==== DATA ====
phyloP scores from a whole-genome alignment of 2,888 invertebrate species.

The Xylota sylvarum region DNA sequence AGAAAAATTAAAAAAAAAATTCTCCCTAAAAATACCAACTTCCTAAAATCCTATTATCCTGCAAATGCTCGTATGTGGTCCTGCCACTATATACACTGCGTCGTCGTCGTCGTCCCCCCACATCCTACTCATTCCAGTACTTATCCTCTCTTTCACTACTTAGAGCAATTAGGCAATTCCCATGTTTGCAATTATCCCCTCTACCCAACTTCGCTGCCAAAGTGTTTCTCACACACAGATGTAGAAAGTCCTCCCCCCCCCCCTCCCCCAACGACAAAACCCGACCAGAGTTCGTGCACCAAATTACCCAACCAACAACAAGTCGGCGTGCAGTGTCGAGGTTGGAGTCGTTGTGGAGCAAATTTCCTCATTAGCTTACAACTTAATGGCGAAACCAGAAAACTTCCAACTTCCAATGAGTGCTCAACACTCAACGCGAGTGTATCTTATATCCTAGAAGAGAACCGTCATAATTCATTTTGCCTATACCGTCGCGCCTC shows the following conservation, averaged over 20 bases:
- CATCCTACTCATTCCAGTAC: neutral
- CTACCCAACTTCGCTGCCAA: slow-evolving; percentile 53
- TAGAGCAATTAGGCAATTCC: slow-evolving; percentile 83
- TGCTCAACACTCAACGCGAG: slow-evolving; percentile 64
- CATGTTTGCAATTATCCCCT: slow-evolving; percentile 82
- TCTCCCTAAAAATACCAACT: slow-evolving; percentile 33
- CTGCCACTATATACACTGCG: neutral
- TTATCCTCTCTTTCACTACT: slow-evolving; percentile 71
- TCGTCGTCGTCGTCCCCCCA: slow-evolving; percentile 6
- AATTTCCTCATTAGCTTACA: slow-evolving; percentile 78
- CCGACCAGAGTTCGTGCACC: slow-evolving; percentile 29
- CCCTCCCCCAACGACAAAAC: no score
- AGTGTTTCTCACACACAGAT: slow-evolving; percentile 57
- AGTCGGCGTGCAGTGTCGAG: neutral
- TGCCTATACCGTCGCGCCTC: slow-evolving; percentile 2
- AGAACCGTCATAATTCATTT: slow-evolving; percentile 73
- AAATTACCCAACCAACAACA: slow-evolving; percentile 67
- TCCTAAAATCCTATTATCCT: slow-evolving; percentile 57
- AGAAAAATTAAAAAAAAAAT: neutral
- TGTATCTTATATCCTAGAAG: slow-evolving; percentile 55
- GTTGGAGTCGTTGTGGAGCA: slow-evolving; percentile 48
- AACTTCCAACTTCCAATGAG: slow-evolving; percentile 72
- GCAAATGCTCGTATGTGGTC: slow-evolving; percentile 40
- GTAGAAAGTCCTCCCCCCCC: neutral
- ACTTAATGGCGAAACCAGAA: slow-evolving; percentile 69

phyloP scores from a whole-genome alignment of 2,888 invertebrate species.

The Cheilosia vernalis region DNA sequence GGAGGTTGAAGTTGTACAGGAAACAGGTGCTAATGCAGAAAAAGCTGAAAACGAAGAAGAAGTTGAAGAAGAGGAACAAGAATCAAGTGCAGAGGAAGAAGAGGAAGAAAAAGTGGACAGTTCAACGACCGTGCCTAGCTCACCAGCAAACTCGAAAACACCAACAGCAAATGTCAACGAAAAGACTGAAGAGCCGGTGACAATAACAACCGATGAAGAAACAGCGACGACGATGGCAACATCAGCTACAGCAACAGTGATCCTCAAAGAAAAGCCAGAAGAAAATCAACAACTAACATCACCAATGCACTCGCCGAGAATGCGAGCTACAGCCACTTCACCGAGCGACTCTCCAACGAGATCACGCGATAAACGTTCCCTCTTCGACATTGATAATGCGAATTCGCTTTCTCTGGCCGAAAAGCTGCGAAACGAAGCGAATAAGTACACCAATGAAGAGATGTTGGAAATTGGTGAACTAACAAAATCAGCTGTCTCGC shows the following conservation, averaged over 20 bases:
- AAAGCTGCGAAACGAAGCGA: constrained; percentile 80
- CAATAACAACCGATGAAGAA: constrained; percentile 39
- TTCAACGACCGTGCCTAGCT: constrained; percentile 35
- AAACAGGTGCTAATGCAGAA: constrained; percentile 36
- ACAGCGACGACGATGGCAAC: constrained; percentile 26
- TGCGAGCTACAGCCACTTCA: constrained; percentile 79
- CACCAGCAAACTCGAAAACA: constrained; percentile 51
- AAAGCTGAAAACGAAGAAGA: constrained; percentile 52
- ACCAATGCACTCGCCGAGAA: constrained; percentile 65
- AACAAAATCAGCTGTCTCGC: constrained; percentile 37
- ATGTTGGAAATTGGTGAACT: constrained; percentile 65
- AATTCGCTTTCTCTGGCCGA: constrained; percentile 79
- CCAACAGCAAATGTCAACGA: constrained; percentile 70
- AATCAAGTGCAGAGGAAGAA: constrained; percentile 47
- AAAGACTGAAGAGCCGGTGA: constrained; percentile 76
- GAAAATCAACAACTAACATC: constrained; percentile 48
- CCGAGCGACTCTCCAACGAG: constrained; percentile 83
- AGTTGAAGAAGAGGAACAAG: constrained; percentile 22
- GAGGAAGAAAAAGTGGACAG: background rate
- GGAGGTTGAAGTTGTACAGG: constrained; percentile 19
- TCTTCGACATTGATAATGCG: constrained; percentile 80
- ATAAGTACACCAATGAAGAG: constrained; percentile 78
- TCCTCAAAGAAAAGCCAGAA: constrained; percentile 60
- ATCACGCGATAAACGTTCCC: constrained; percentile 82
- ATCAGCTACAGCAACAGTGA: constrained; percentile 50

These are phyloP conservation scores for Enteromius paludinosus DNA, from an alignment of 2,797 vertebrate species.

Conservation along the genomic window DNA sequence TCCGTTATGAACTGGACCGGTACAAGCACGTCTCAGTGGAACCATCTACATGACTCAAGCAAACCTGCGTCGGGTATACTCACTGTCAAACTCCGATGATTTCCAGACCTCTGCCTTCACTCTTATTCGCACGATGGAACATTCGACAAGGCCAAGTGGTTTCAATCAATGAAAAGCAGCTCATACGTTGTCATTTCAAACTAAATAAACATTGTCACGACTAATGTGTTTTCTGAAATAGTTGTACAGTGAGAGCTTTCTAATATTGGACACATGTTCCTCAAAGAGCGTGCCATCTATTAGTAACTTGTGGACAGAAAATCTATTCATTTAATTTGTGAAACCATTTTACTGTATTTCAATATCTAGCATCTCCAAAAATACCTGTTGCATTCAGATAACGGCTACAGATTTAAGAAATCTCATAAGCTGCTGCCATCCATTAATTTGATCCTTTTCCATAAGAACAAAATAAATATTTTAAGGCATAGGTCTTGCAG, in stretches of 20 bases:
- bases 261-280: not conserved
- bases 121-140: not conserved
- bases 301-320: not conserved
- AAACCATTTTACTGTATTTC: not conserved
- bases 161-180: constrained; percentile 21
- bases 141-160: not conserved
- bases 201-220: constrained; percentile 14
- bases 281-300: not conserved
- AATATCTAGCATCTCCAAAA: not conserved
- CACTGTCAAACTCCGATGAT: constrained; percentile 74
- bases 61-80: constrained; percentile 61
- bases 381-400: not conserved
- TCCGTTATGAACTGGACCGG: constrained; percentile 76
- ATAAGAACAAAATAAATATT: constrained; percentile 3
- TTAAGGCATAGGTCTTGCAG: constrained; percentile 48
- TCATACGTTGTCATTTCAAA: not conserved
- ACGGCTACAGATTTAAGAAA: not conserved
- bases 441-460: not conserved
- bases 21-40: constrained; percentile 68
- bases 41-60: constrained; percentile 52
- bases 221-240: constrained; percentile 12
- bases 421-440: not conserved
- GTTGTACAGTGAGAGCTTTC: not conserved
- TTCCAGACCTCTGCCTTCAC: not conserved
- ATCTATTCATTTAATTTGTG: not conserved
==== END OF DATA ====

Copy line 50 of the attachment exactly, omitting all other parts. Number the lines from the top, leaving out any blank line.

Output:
- TCTTCGACATTGATAATGCG: constrained; percentile 80